The second of six expanded Child Tax Credit payments is being sent to most American households with dependent children on August 13. The payments, approved in the March 2021 American Rescue Plan Act (ARPA), are valued at $300 apiece for parents of children aged five and under, and $250 for children aged six through seventeen. The payments are being sent out once per month, from July until December. Distribution of the checks is slated to begin on the fifteenth of the month for every month except August, when the fifteenth falls on a Sunday; for this reason, the payments will instead be sent on Friday, August 13.
For payments in the form of paper checks, the payments will likely take some time longer to arrive; for direct deposit, the default setting, they will probably be deposited within a few weeks, unless the IRS has a problem distributing the money. The six payments are set to continue from August until December, totaling $1,500 per child for older children, and $1,800 per child for younger ones. An equal amount can be claimed as a deduction on one's taxes when it comes time to file in April 2022.
The innovation in the Child Tax Credit payments was in their advance payout—approved as an emergency measure in the ARPA, after President Joe Biden argued that they would serve as a targeted source of cash relief during the pandemic. A second notable change was making the payments fully refundable, meaning that they would be paid out regardless of a family’s tax status. In past years, families that did not make as much taxable income as the value of the credit would simply be unable to take advantage of it all; this year, as the credit is fully refundable, it can be received as actual cash, effectively taking the role of a miniature stimulus payment.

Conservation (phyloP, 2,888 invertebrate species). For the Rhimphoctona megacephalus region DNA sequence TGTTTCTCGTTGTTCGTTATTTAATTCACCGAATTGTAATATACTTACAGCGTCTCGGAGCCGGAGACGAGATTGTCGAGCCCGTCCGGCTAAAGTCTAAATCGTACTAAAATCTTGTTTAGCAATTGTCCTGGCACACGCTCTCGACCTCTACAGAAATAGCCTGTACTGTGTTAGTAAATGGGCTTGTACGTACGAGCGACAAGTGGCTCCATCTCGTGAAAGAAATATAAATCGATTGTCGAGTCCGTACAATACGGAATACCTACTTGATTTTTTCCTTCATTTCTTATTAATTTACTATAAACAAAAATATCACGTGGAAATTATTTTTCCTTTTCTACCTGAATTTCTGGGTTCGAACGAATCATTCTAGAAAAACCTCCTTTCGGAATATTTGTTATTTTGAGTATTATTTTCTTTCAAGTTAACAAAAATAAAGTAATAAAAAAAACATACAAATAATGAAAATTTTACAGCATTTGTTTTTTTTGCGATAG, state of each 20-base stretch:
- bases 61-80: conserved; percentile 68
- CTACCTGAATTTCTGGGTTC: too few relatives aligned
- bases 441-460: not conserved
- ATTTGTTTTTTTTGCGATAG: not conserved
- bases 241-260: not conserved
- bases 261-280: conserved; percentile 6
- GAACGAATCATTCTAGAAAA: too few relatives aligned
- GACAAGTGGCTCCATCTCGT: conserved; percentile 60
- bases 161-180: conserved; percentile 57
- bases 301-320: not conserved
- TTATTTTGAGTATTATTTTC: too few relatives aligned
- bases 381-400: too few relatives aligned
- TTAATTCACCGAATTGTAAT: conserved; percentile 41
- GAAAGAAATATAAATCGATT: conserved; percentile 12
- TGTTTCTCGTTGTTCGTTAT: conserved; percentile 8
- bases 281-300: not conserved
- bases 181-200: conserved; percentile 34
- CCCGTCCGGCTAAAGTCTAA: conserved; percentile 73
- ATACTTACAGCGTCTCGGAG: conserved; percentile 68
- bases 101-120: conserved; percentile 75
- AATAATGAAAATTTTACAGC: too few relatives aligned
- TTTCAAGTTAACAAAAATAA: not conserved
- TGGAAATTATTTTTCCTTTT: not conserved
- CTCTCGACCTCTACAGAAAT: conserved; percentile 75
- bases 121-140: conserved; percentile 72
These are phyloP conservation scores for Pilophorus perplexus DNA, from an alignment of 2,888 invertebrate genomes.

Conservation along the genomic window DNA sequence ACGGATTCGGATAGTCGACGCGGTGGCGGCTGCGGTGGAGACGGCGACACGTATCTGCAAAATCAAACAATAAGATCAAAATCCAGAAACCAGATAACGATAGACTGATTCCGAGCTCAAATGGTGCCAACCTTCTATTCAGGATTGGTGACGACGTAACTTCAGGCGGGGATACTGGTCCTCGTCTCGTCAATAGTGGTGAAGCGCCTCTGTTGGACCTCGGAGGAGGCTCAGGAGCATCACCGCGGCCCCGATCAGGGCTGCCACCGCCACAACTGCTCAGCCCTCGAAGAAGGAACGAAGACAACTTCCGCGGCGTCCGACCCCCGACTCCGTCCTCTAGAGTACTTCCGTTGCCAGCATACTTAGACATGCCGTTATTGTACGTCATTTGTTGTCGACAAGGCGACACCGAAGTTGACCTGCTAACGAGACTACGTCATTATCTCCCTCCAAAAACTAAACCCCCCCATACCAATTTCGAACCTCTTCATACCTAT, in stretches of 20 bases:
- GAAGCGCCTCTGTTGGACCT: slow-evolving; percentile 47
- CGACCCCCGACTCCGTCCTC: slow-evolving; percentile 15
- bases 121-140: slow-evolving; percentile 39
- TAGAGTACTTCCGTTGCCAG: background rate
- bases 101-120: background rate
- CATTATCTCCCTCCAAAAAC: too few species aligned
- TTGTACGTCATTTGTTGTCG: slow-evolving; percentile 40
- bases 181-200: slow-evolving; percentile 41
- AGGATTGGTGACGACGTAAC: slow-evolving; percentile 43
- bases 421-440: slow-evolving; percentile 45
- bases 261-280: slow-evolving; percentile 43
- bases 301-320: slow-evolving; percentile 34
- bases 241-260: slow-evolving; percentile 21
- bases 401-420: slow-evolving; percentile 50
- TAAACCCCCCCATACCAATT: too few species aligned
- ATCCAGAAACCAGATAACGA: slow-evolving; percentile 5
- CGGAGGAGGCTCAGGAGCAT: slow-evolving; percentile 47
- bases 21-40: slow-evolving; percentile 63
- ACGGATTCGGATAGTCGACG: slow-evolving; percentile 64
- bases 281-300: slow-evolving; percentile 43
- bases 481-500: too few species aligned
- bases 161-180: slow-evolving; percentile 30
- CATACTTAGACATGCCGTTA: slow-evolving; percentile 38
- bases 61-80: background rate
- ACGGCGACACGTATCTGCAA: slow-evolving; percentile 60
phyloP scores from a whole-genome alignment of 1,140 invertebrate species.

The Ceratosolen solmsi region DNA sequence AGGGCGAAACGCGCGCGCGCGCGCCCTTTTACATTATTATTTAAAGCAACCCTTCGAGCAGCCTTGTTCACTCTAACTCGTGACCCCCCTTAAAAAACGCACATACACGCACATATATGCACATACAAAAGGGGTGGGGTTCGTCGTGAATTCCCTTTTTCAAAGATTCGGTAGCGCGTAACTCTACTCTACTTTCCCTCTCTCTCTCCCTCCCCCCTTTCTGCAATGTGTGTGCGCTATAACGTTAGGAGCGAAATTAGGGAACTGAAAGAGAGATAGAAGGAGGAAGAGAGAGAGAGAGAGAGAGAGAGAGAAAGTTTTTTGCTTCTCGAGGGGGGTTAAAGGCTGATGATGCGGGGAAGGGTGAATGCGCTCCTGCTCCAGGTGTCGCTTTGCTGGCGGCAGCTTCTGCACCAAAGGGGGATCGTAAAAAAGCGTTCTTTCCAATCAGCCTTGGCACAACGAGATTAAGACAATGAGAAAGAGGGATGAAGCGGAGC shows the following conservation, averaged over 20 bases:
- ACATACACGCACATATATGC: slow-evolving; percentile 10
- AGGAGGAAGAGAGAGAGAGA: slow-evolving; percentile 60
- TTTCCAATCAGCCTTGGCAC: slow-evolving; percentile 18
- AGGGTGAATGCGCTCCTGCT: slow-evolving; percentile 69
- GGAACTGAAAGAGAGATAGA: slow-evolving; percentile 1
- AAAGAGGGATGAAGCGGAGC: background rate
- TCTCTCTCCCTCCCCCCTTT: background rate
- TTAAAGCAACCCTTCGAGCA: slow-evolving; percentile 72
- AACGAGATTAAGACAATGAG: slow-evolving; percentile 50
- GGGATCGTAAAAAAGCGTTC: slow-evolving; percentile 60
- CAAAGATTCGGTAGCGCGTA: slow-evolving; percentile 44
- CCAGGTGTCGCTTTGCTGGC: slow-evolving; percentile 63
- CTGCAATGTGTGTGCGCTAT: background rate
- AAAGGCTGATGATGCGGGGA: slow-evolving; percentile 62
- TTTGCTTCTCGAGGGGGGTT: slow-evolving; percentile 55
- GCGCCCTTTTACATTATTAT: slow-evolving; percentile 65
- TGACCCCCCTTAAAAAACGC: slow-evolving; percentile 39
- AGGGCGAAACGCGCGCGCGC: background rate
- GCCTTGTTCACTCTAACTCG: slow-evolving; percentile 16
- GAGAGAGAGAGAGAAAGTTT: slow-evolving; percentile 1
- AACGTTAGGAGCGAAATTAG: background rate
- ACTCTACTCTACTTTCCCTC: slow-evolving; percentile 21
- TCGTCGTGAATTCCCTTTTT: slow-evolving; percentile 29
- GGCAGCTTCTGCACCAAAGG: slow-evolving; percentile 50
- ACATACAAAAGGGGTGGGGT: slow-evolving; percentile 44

This innovation has effectively turned the payment into a miniature stimulus check for families, although it has attracted criticism from other corners; Senators Mike Lee (R-Utah) and Marco Rubio (R-Fla.), for instance, issued a statement condemning this change and suggesting that the Child Tax Credit payments should be regarded as a tax credit for working families rather than a government assistance payment.
However, other voices have approved more forcefully of the tax credit. Its advocates have argued that it is estimated to halve the national child poverty rate, and have pushed Biden to expand the program and make it permanent. Biden has already made it known that he supports such an expansion, and his original “American Families Plan” proposal contained a clause maintaining the Child Tax Credit at its expanded level for five more years. This plan has not yet passed, though, and fiscal conservatives have voiced their opposition to many of the programs that it contains.
Trevor Filseth is a current and foreign affairs writer for the National Interest.